Apple's recently-released iOS 7.1 update now shows a pop-up warning message for users making in-app purchases for the first time, reminding them of a 15-minute grace period in which additional purchases can be made without reentering password.
The pop-up offers direct access to iOS device Settings, where users can apply in-app purchase limitations, including an option to require passwords for every buy. Alternatively, users can turn off in-app purchasing altogether.
Apple has released iOS 7.1, the latest iterative version of its mobile software for its smartphones and tablets.
The software was made available for download on Monday, a week shy of six months after a radically redesigned iOS 7 was released.
The latest software version is compatible with iPhone 4 and later, iPad 2 and later, and iPod touch (5th generation) devices. Users of iOS 7 and older versions can upgrade compatible devices over-the-air by navigating to "Software Update" in the "General" section of the device's settings.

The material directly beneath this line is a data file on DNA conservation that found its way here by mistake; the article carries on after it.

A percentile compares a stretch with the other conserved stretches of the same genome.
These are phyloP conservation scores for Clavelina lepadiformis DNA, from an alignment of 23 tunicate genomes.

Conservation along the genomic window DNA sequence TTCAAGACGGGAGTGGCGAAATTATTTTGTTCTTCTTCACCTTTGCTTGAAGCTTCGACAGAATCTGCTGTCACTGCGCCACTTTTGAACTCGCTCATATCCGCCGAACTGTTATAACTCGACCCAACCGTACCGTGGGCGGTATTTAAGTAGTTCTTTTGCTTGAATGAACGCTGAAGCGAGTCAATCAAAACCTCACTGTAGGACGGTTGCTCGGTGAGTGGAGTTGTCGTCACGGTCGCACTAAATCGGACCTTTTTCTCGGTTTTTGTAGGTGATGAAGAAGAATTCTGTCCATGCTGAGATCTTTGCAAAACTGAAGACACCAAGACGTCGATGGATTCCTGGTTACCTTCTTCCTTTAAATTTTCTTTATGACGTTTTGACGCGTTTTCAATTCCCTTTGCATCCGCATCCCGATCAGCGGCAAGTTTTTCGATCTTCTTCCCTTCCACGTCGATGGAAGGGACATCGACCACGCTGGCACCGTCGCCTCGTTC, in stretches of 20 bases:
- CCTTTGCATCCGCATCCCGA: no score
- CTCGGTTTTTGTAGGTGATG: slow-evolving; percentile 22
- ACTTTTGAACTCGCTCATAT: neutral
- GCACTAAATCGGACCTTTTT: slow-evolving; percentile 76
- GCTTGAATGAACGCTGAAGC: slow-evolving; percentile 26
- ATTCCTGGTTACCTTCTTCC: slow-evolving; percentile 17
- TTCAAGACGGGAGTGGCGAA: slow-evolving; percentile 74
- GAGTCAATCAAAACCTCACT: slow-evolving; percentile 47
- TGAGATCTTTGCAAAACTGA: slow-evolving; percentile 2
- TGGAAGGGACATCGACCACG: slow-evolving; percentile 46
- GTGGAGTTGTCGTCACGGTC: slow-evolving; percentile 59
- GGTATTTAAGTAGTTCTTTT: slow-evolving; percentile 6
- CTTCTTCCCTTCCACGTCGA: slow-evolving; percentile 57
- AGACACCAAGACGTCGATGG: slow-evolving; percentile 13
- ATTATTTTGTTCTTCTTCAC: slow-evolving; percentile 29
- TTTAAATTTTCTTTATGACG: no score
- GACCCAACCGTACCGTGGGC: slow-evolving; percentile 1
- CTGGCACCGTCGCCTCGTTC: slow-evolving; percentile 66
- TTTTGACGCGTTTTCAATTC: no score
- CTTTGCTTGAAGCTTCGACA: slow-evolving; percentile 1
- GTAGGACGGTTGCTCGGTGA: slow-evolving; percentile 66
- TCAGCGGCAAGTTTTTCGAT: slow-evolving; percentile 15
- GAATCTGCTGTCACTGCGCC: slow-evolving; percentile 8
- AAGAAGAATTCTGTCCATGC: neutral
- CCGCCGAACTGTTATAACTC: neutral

Researchers said they have identified a flaw in Apple's iOS that makes it possible for attackers to surreptitiously log every touch a user makes, including characters typed into the keyboard, TouchID presses, and adjustments to the volume control.
Based on a report by Business Insider, an analyst with JP Morgan believes that Apple needs to radically change iOS, presumably starting with iOS 8, to be more like Windows 8. The new iOS would blend OS X and iOS into a single operating system, much along the lines of Windows 8. The thought of an Apple mobile OS with live tiles shows it is not likely something the folks in Cupertino would do.
An annual report assessing the vulnerability and threat landscape for organizations, zeroed in on encryption issues that often plague mobile applications.
According to HP's Cyber Risk Report 2013, 46 percent of Android and iOS apps used encryption improperly, leaving users' data vulnerable to theft or misuse.